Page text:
Sergio Leone Web Board

Films of Sergio Leone => Other Films => Topic started by: cigar joe on June 20, 2005, 05:00:53 AM



Title: Little Big Man (1970)
Post by: cigar joe on June 20, 2005, 05:00:53 AM
I bought this a while back in a $10 dollar sale and finally got around to watching it, what a great DVD transfer in widescreen.

Its the first time I've seen it not panned and scanned and it has a few scenes in the transfer that they usually cut out on AMC.

Its a low key comedy western with a lot of insight, check it out if you've never seen it before and if you've only seen it on cable.

The beautiful Montana scenery (reminds me of my second home) is worth it alone, its a great story too, an epic about a 120 year old man who lived many various lives in the West. The Native Amercican sequences are great.


Title: Re: Little Big Man (1970)
Post by: jerkface on June 20, 2005, 08:27:53 AM
Little Big Man is excellent. It's both funny and moving emotionally. I found it strange how it would vacillate between those two extremes. Both light hearted and heart rending at times.

Dustin Hoffman's performance is pretty interesting. I liked how his speaking voice would change in regards to his context. One minute he'd be speaking English with a Native American accent. Then he'd be drawling like a good ol' boy. At first I wasnt' sure what he was doing, but it makes sense with his character. He doesn't really know where he belongs and attempts to fit in wherever he is.

Faye Dunaway, hubba hubba.


Title: Re: Little Big Man (1970)
Post by: HEX on September 22, 2005, 10:22:06 AM
LITTLE BIG MAN  is a wondrfully unique western

plays a lot like FOREST GUMP and BARRY LYNDON!

the plot is 120 year old man reminisces on his old life as a young boy taken in by indians then later becoming adopted by religous women(faye dunway) who is in to adultery. then becomes a gunslinger and so on and so on.......the climax is that he plays a very valuable role in custards last stand.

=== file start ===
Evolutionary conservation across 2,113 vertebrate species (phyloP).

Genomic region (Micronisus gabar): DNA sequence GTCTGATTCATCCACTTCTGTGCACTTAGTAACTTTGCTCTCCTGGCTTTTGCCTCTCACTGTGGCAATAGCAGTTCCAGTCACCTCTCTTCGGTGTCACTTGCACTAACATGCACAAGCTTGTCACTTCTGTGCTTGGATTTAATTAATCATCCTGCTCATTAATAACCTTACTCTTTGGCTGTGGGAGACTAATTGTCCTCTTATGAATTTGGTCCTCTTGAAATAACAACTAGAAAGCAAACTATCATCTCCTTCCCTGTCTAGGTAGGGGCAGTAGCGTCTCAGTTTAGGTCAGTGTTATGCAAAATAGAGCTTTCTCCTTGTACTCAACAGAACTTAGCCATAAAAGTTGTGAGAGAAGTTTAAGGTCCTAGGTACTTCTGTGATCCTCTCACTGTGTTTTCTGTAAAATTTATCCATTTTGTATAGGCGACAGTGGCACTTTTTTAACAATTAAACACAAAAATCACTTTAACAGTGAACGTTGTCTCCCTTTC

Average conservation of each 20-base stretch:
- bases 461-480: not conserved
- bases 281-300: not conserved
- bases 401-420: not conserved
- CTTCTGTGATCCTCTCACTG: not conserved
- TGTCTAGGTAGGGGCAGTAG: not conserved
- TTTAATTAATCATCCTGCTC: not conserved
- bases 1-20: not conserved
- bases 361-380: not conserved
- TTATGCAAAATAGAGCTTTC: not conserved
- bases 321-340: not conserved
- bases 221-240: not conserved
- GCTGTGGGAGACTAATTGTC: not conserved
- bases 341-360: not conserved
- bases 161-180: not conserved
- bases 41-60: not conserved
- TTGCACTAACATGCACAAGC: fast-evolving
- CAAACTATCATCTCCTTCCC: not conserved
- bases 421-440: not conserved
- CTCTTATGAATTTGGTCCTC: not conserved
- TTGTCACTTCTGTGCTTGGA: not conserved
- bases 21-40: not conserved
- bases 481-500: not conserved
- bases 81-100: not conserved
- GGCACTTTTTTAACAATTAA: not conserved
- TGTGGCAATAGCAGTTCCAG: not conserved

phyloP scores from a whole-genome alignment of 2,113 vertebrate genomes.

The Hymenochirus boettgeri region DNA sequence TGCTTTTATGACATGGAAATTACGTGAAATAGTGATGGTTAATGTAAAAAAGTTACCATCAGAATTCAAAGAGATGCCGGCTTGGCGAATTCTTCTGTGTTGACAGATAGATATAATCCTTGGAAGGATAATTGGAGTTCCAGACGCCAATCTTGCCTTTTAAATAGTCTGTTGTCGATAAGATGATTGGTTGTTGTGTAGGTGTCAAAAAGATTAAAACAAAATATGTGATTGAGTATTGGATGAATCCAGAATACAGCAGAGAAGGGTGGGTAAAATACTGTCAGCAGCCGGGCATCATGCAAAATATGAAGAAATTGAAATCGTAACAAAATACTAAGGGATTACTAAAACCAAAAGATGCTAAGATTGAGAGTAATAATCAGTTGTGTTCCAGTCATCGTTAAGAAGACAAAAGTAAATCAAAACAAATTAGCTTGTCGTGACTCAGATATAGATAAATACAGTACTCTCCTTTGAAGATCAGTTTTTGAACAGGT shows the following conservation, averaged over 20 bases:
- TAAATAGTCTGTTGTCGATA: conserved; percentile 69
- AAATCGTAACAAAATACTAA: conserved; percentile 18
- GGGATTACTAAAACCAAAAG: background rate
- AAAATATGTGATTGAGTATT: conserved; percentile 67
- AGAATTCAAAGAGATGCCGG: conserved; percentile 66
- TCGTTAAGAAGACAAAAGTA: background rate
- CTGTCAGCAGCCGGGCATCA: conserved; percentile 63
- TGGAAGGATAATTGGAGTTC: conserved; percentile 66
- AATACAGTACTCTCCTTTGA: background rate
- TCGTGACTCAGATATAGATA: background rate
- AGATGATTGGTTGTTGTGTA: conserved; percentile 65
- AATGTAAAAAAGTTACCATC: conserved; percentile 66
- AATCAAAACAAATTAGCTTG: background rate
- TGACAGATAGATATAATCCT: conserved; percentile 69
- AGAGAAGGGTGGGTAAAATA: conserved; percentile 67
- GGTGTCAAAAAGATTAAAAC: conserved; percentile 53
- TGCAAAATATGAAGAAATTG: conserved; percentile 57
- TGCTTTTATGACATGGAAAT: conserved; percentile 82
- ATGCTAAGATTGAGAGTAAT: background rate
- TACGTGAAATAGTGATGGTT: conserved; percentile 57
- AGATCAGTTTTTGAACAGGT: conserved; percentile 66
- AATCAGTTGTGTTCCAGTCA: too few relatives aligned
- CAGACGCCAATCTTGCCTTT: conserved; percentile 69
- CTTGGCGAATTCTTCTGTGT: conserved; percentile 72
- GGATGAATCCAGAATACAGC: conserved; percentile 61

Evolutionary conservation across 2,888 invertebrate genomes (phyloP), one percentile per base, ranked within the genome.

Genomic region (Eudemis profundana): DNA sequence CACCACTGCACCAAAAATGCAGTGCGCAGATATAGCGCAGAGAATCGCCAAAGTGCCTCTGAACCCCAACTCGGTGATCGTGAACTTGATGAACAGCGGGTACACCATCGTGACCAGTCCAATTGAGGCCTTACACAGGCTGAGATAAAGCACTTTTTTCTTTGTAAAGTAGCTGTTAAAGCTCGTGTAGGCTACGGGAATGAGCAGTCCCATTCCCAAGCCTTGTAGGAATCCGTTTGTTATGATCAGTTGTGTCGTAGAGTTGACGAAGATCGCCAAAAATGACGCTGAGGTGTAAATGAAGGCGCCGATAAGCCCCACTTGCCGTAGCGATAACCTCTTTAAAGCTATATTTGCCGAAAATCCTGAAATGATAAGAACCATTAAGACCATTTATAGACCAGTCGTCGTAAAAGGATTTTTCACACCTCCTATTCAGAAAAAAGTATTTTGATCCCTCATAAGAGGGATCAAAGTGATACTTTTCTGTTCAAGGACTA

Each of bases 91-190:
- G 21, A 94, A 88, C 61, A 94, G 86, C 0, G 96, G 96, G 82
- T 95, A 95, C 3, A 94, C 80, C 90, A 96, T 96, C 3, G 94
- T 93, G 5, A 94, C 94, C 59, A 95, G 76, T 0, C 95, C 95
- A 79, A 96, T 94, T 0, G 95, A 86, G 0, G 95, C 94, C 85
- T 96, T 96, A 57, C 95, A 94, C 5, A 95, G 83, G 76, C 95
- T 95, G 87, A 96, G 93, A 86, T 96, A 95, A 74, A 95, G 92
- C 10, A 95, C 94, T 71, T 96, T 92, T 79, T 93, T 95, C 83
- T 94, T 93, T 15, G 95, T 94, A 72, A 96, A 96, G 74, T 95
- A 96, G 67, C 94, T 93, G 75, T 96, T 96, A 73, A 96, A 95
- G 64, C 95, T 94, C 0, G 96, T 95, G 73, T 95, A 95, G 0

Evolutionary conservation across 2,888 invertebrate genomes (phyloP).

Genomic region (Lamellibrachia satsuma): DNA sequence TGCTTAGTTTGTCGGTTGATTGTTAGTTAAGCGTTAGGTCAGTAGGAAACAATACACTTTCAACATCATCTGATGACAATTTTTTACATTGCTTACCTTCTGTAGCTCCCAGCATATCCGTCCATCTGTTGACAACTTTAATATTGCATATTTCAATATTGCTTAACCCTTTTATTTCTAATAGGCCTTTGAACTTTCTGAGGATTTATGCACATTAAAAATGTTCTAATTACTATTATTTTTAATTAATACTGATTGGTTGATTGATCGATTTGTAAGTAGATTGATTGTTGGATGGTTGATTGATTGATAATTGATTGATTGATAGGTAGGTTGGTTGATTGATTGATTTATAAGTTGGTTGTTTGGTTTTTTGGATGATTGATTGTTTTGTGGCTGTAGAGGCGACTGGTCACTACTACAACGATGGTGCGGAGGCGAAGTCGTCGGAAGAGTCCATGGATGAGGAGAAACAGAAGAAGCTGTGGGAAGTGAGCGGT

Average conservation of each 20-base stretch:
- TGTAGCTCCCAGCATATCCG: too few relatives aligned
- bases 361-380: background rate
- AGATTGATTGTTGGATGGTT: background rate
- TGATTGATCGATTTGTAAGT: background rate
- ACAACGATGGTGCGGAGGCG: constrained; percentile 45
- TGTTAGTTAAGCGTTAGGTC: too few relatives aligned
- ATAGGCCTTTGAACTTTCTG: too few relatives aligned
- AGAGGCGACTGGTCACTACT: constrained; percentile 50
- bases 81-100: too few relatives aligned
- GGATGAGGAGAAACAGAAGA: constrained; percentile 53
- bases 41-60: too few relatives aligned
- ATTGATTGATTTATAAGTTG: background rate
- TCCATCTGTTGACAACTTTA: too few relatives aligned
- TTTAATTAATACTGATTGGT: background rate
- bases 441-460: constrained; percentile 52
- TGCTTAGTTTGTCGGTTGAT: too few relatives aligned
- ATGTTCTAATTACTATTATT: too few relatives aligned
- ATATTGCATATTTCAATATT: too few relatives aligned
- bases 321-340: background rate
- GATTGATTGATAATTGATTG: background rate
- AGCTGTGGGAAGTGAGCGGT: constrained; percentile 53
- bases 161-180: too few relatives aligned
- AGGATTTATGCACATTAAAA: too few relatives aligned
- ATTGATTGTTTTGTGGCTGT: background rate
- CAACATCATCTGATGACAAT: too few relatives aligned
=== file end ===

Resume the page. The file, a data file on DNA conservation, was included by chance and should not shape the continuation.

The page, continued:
GREAT FILM I RECOMEND BUYING IT SINCE U CAN GET IT FOR ONLY NINE BUCKS! THATS A STEAL!


Title: Re: Little Big Man (1970)
Post by: Sackett on September 22, 2005, 06:00:21 PM
A must see or a must own.  Intend to get in on DVD soon.  The book is as good also and Iwill buy one of the old style hardbacks on ebay soon.  Got to add it to my collection.
I enjoy Martin Balsam as Alardyce T. Meriweather.


Title: Re: Little Big Man (1970)
Post by: HEX on September 22, 2005, 06:20:50 PM
A MUST SEE.. BUT WITH A PRICE TAG OF 9.99 MIGHT AS WELL BUY IT.

IT IS WORTH SEEING MORE THEN ONCE.




BUT IT SEEMS YOURE A FAN OF THE BOOK.
MUST BUY FOR U MY FRIEND.


Title: Re: Little Big Man (1970)
Post by: titoli on August 08, 2006, 01:07:41 PM
I saw this film when released. Watched in on TV and finally got me a DVD at 3 Euros (It is good that over here we have the newsagency releases: they are series which are released on the newsagency distribution net. As there is a newsagency even in the remotest place of Italy (well, almost) and of course you have hundreds in the big cities) that means that these dvd's are printed in big numbers and sold at about 10-12 euros a piece. That also means that the ones unsold are resold at low prices in unofficial channels (flea markets and such) at the prices I bought them. These editions usually are same as the official editions. Anyway I bought  also lots of Clint Eastwoods and other american popular movie classic at this price.

Anyway, I found the movie quite enjoyable but no classic: some charachters are too didascalic (Faye Dunaway's (I love her, but here is doing nothing), Martin Balsam's and Grandpa himself). Hoffman is not at his best. I think he's always off role, he doesn't know what to make with his character. I don't know whether Custer was such an imbecile as portrayed in the movie (he probably was) but he's too programmatically so.